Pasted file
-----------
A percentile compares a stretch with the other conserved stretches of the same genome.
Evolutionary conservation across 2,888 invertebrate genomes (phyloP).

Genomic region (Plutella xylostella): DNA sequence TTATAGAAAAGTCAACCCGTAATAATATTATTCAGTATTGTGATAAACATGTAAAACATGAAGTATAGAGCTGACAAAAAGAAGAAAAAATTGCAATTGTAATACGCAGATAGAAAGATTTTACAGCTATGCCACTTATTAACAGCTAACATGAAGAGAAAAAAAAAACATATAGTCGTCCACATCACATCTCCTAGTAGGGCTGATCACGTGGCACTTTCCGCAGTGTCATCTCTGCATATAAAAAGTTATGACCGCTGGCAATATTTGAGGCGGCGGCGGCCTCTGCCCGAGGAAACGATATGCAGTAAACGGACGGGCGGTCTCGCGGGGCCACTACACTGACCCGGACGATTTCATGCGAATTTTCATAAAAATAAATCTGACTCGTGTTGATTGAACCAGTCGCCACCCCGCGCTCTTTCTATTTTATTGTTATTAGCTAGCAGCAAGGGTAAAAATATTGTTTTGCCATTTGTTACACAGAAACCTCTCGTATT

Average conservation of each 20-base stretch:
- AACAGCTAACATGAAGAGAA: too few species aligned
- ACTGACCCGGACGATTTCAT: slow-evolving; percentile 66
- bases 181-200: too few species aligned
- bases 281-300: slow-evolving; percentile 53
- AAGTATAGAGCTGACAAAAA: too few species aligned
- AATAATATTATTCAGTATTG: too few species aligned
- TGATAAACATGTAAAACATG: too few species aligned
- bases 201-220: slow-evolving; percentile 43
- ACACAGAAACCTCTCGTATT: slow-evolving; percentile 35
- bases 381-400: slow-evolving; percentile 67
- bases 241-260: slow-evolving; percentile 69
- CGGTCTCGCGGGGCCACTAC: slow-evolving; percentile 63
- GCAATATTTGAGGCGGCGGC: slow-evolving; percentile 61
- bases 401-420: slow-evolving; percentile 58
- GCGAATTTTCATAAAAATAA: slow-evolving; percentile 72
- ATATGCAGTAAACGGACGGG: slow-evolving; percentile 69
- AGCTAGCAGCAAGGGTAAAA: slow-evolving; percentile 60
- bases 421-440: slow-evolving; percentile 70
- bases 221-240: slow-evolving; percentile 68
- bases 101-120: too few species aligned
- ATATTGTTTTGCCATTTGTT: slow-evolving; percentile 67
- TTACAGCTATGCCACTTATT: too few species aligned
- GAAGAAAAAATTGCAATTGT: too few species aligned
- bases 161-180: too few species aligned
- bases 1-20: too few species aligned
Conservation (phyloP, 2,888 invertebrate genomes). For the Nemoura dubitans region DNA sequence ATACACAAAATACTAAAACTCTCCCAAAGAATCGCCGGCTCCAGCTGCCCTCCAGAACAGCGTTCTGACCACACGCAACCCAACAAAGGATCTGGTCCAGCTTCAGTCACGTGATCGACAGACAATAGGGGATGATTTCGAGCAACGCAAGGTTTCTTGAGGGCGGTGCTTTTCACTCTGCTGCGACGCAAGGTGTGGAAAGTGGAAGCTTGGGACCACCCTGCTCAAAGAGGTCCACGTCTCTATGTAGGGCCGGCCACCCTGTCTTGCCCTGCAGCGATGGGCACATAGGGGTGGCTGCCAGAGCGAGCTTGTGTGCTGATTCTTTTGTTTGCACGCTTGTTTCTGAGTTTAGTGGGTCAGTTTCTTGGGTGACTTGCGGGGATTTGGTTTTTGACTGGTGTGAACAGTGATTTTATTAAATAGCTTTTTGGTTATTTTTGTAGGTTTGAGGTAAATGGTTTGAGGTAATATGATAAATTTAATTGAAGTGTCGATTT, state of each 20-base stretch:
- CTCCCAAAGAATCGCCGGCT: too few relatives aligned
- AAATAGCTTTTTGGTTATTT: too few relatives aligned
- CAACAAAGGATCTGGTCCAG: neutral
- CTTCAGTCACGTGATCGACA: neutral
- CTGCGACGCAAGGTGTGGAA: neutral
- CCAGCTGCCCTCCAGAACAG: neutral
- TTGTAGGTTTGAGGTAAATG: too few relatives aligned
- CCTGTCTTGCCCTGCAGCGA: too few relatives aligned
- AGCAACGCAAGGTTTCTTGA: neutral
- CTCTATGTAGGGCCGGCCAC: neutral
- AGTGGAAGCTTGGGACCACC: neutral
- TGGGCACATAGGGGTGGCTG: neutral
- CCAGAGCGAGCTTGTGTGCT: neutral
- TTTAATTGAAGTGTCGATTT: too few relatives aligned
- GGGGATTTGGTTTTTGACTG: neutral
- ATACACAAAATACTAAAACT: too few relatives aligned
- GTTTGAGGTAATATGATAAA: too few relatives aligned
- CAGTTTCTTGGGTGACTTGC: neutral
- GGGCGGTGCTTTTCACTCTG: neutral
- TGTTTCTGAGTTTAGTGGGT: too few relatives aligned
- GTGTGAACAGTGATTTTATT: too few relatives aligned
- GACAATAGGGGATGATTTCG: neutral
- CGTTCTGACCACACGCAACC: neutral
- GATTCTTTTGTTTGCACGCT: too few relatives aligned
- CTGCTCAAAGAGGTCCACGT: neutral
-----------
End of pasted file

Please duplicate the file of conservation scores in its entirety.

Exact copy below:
A percentile compares a stretch with the other conserved stretches of the same genome.
Evolutionary conservation across 2,888 invertebrate genomes (phyloP).

Genomic region (Plutella xylostella): DNA sequence TTATAGAAAAGTCAACCCGTAATAATATTATTCAGTATTGTGATAAACATGTAAAACATGAAGTATAGAGCTGACAAAAAGAAGAAAAAATTGCAATTGTAATACGCAGATAGAAAGATTTTACAGCTATGCCACTTATTAACAGCTAACATGAAGAGAAAAAAAAAACATATAGTCGTCCACATCACATCTCCTAGTAGGGCTGATCACGTGGCACTTTCCGCAGTGTCATCTCTGCATATAAAAAGTTATGACCGCTGGCAATATTTGAGGCGGCGGCGGCCTCTGCCCGAGGAAACGATATGCAGTAAACGGACGGGCGGTCTCGCGGGGCCACTACACTGACCCGGACGATTTCATGCGAATTTTCATAAAAATAAATCTGACTCGTGTTGATTGAACCAGTCGCCACCCCGCGCTCTTTCTATTTTATTGTTATTAGCTAGCAGCAAGGGTAAAAATATTGTTTTGCCATTTGTTACACAGAAACCTCTCGTATT

Average conservation of each 20-base stretch:
- AACAGCTAACATGAAGAGAA: too few species aligned
- ACTGACCCGGACGATTTCAT: slow-evolving; percentile 66
- bases 181-200: too few species aligned
- bases 281-300: slow-evolving; percentile 53
- AAGTATAGAGCTGACAAAAA: too few species aligned
- AATAATATTATTCAGTATTG: too few species aligned
- TGATAAACATGTAAAACATG: too few species aligned
- bases 201-220: slow-evolving; percentile 43
- ACACAGAAACCTCTCGTATT: slow-evolving; percentile 35
- bases 381-400: slow-evolving; percentile 67
- bases 241-260: slow-evolving; percentile 69
- CGGTCTCGCGGGGCCACTAC: slow-evolving; percentile 63
- GCAATATTTGAGGCGGCGGC: slow-evolving; percentile 61
- bases 401-420: slow-evolving; percentile 58
- GCGAATTTTCATAAAAATAA: slow-evolving; percentile 72
- ATATGCAGTAAACGGACGGG: slow-evolving; percentile 69
- AGCTAGCAGCAAGGGTAAAA: slow-evolving; percentile 60
- bases 421-440: slow-evolving; percentile 70
- bases 221-240: slow-evolving; percentile 68
- bases 101-120: too few species aligned
- ATATTGTTTTGCCATTTGTT: slow-evolving; percentile 67
- TTACAGCTATGCCACTTATT: too few species aligned
- GAAGAAAAAATTGCAATTGT: too few species aligned
- bases 161-180: too few species aligned
- bases 1-20: too few species aligned
Conservation (phyloP, 2,888 invertebrate genomes). For the Nemoura dubitans region DNA sequence ATACACAAAATACTAAAACTCTCCCAAAGAATCGCCGGCTCCAGCTGCCCTCCAGAACAGCGTTCTGACCACACGCAACCCAACAAAGGATCTGGTCCAGCTTCAGTCACGTGATCGACAGACAATAGGGGATGATTTCGAGCAACGCAAGGTTTCTTGAGGGCGGTGCTTTTCACTCTGCTGCGACGCAAGGTGTGGAAAGTGGAAGCTTGGGACCACCCTGCTCAAAGAGGTCCACGTCTCTATGTAGGGCCGGCCACCCTGTCTTGCCCTGCAGCGATGGGCACATAGGGGTGGCTGCCAGAGCGAGCTTGTGTGCTGATTCTTTTGTTTGCACGCTTGTTTCTGAGTTTAGTGGGTCAGTTTCTTGGGTGACTTGCGGGGATTTGGTTTTTGACTGGTGTGAACAGTGATTTTATTAAATAGCTTTTTGGTTATTTTTGTAGGTTTGAGGTAAATGGTTTGAGGTAATATGATAAATTTAATTGAAGTGTCGATTT, state of each 20-base stretch:
- CTCCCAAAGAATCGCCGGCT: too few relatives aligned
- AAATAGCTTTTTGGTTATTT: too few relatives aligned
- CAACAAAGGATCTGGTCCAG: neutral
- CTTCAGTCACGTGATCGACA: neutral
- CTGCGACGCAAGGTGTGGAA: neutral
- CCAGCTGCCCTCCAGAACAG: neutral
- TTGTAGGTTTGAGGTAAATG: too few relatives aligned
- CCTGTCTTGCCCTGCAGCGA: too few relatives aligned
- AGCAACGCAAGGTTTCTTGA: neutral
- CTCTATGTAGGGCCGGCCAC: neutral
- AGTGGAAGCTTGGGACCACC: neutral
- TGGGCACATAGGGGTGGCTG: neutral
- CCAGAGCGAGCTTGTGTGCT: neutral
- TTTAATTGAAGTGTCGATTT: too few relatives aligned
- GGGGATTTGGTTTTTGACTG: neutral
- ATACACAAAATACTAAAACT: too few relatives aligned
- GTTTGAGGTAATATGATAAA: too few relatives aligned
- CAGTTTCTTGGGTGACTTGC: neutral
- GGGCGGTGCTTTTCACTCTG: neutral
- TGTTTCTGAGTTTAGTGGGT: too few relatives aligned
- GTGTGAACAGTGATTTTATT: too few relatives aligned
- GACAATAGGGGATGATTTCG: neutral
- CGTTCTGACCACACGCAACC: neutral
- GATTCTTTTGTTTGCACGCT: too few relatives aligned
- CTGCTCAAAGAGGTCCACGT: neutral